The 2017 return of 96P/Machholz, what did we see?

On October 27th, 2017 comet 96P/Machholz reached its 6th Perihelion passage since it’s discovery in 1986. At the time Don Machholz discovered this comet it had already passed perihelion. 96P/Machholz is a rather unusual comet, in the case of its composition (raltively low in Cyanogen) and unusual orbit for a short periodic comet (very inclinated and eccentric).

In this (unusually long) post I will go into some depth regarding the inbound journey and  perihelion passage of 96P/Machholz as seen by the Solar and Heliospheric Observatory (SOHO), Solar TErrestrial RElations Observatory Ahead (STEREO-A) and by  some ground-based observations.

 

Ground-based Observations

Before perihelion, the comet was only visible from the Southern-Hempisphere, quickly moving North and rapidly brightening. The comet wasn’t observable for very long, as it stayed extremely faint until about a month before perihelion.  Soon, by mid-October, it entered daylight as seen from Earth. On October 2nd and 8th Michael Mattiazzo (Australia) estimated the comet to be around +15 mag and +13 mag respectively (see below). Rob Kauffman (Australia) estimated it to be around +13 mag on October 10th.

96P Machholz mattiazzoComet 96P/Machholz imaged on October 2nd (left) and October 8th (right). At this stage the comet was still very faint, but rapidly brightening. In the first image the it was close to mag +15, while on Oct 8th the comet had already brightned to +13 mag. (c) Michael Mattiazzo.

 

SOHO/SWAN Observations

Days later the comet was already close to +11 mag, and was hence detectable in SOHO’s  SWAN images. In these images it was possible to follow up on the brightening, as the object had passed within the Daylight zone as seen from Earth.  By late October the comet passed behind the “Sun-Occulted zone”, meant to block out the intense Ultraviolet sunlight from saturating the SWAN images.

96P Machholz swanSOHO/SWAN image extracts showing 96P/Machholz brightening as it was approaching the Sun (behind the blacked-out zone). Image credit: ESA/NASA/LATMOS SOHO/SWAN

 

STEREO HI1-A Observations

At about the same time the comet was passing behind the occulter in SWAN images, on October 23rd, it entered the FOV of the STEREO/SECCHI HI1-A imager. In these images the comet was bright. It was also showing a long (several degrees, and growing) prominent tail. Consequently, by the time the comet had left the FOV on October 24th, the tail was still visible after many hours. Furthermore, one could clearly see the impact of the Solar wind on the comet’s tail, causing it to appear discontinous and curvy.

96P Machholz hi1aComet 96P/Machholz entering STEREO’s HI1-A FOV (October 23rd) and the comet on October 25th when it had already left the FOV. Notice how the tail still persists almost a day after the comet left the FOV! Furthermore, notice the tail’s discontinous and curvy nature, caused by its interaction with the Solar Wind. Image credit: NASA STEREO/SECCHI HI1-A.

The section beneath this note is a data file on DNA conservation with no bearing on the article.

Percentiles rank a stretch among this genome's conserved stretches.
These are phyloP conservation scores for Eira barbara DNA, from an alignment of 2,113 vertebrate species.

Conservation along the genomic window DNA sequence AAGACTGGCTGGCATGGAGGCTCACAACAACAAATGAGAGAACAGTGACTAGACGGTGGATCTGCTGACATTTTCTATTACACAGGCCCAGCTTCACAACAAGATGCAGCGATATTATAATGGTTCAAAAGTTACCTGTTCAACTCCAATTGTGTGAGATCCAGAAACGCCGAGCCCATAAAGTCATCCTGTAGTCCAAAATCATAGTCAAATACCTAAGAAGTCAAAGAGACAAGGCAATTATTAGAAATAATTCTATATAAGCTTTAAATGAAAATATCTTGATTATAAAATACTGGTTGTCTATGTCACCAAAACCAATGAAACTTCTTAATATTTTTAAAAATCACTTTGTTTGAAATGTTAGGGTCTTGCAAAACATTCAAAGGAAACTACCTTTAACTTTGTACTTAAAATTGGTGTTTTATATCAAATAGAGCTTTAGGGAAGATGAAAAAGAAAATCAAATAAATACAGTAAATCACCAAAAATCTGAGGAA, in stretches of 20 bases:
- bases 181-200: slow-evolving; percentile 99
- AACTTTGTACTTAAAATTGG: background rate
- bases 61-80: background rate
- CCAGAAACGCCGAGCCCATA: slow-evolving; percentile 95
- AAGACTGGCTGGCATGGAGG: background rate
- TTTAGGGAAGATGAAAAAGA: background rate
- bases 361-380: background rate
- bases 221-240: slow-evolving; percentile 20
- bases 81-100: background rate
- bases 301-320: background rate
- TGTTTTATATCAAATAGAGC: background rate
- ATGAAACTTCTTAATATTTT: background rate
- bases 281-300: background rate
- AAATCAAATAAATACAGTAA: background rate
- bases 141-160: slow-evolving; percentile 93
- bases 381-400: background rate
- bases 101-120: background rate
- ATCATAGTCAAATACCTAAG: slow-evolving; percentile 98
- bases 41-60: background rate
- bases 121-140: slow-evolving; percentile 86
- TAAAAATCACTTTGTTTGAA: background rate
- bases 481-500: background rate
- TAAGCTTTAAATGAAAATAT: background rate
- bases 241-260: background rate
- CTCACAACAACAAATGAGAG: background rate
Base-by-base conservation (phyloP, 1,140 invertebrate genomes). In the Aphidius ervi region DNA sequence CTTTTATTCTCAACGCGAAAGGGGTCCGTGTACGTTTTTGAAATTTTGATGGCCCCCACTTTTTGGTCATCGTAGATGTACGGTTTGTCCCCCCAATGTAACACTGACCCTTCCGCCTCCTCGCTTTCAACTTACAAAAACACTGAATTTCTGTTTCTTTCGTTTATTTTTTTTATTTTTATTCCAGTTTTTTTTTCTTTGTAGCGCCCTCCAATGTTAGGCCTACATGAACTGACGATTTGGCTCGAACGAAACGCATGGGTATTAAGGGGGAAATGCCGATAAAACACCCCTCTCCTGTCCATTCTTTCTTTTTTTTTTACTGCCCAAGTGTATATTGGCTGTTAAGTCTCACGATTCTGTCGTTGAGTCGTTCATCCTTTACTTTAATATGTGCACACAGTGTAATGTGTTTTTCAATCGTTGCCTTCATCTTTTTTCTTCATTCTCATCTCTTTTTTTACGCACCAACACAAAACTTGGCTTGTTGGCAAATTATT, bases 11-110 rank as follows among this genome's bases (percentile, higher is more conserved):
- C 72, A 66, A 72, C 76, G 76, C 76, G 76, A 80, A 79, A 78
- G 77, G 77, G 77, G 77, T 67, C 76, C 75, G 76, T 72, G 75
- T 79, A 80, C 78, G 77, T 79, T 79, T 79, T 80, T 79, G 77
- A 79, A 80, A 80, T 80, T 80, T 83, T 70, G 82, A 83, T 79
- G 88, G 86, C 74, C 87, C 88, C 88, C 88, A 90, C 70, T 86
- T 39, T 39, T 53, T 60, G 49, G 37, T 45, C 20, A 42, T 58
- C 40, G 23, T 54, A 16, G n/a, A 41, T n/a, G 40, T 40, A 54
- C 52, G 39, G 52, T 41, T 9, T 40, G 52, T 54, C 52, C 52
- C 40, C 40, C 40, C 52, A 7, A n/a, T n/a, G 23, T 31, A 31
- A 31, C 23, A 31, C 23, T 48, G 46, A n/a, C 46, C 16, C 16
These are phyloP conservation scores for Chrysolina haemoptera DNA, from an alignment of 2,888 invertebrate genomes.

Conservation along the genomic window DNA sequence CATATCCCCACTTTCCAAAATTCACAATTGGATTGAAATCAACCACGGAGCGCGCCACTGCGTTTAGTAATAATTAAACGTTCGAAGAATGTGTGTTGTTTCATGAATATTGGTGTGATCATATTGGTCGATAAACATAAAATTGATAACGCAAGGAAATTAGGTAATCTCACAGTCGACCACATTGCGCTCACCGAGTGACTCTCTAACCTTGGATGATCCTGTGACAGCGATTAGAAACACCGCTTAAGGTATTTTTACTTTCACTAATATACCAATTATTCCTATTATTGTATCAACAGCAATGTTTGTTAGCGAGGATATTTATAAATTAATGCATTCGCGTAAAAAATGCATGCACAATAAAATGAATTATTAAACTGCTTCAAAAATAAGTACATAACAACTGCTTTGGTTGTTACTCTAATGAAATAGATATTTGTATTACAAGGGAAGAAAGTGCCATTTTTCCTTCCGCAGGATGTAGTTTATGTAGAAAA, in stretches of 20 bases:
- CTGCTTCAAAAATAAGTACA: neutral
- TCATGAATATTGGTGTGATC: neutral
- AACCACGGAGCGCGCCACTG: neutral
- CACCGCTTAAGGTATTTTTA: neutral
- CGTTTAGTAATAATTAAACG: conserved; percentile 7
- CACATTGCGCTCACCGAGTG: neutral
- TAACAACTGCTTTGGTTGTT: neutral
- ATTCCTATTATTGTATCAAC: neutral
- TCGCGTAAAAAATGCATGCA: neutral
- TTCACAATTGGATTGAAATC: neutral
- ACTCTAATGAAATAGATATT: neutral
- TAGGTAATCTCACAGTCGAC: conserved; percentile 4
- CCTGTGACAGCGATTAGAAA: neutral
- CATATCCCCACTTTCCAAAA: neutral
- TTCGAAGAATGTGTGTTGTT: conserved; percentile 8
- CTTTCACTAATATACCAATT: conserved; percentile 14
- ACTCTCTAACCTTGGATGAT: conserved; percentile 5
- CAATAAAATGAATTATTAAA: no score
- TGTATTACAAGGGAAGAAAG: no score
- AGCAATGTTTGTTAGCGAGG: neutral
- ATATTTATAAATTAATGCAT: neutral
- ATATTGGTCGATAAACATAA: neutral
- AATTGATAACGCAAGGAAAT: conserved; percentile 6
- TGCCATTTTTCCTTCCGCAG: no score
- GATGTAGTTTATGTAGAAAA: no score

SOHO/LASCO observations

On october 25th, only a couple of days before perihelion, the comet entered the SOHO LASCO C3 images. Based on these images the comet appeared close to mag +2. It kept at about this brightness during its passage in SOHO/LASCO. The comet left the SOHO/LASCO C3 FOV on October 29th. In these images it was possible to distinguish two tails.

96P Machholz C3Composite image extract showing comet 96P/Machholz’s at different times when transiting the SOHO/LASCO C3 FOV. Image credit: ESA/NASA SOHO/LASCO C3

Between October 27th and 29th, amateurs reported three faint fragments leading the comet in SOHO/LASCO C3 images. Two of them correspond to 96P/Machholz-B and 96P/Machholz-C, discovered during the comet’s passage in SOHO/LASCO in 2012. The third fragment is a new discovery. The comet’s were solely observed by SOHO, not even STEREO/SECCHI images could detect them.

thumbnail_fragments.jpgSOHO/LASCO C3 (long-exposure) extract showing 96P/machholz and its three faint leading fragments. Two of them correspond to 96P/Machholz-B and C, discovered in 2012. The third one is a previously unknown fragment. Image credit: ESA/NASA/NRL Karl Battams.

Fragmentation events are nothing new to this comet. In fact, it’s likely that the precursors of the Marsden and Kracht-I comet groups were chunks that broke off from 96P/Machholz somewhere around 1000 years ago.

 

STEREO COR-A Observations

On October 26th comet Machholz entered the STEREO/SECCHI COR2 FOV. In these images the comet was a prominent object. At its best it appeared to be around mag +2 and showed a long and prominent tail. The comet left the FOV on October 28th.

96P Machholz COR2STEREO COR2-A image extracts showing Comet 96P/Machholz before perihelion and after. Notice the prominent nature of this object in these images. Image credit: NASA STEREO/SECCHI COR2-A.

The comet also rapidly transited the COR1-A FOV on October 27th, near perihelion. Unfortunately the comet was hardly detectable in these images, as the it was practically on the other side of the Sun as seen from STEREO-A.

96P Machholz COR1STEREO COR1-A image extract showing 96P/Machholz. In these images the comet was hardly detectable, this image is perhaps one of the better COR1-A images of it. Image credit: NASA STEREO/SECCHI COR1-A.

Outbound

Accordinag to Alan Hale (USA), the comet is expected to stay unobservable from the ground until about February 2018, when the comet will start entering the night sky again. Until then, The SOHO/SWAN images will have a good view of the comet, when it exits the Sun-occulted zone of those images (beginning of November).

 

 

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3 thoughts on “The 2017 return of 96P/Machholz, what did we see?

  1. Pingback: Allgemeines Live-Blog ab dem 3. November | Skyweek Zwei Punkt Null

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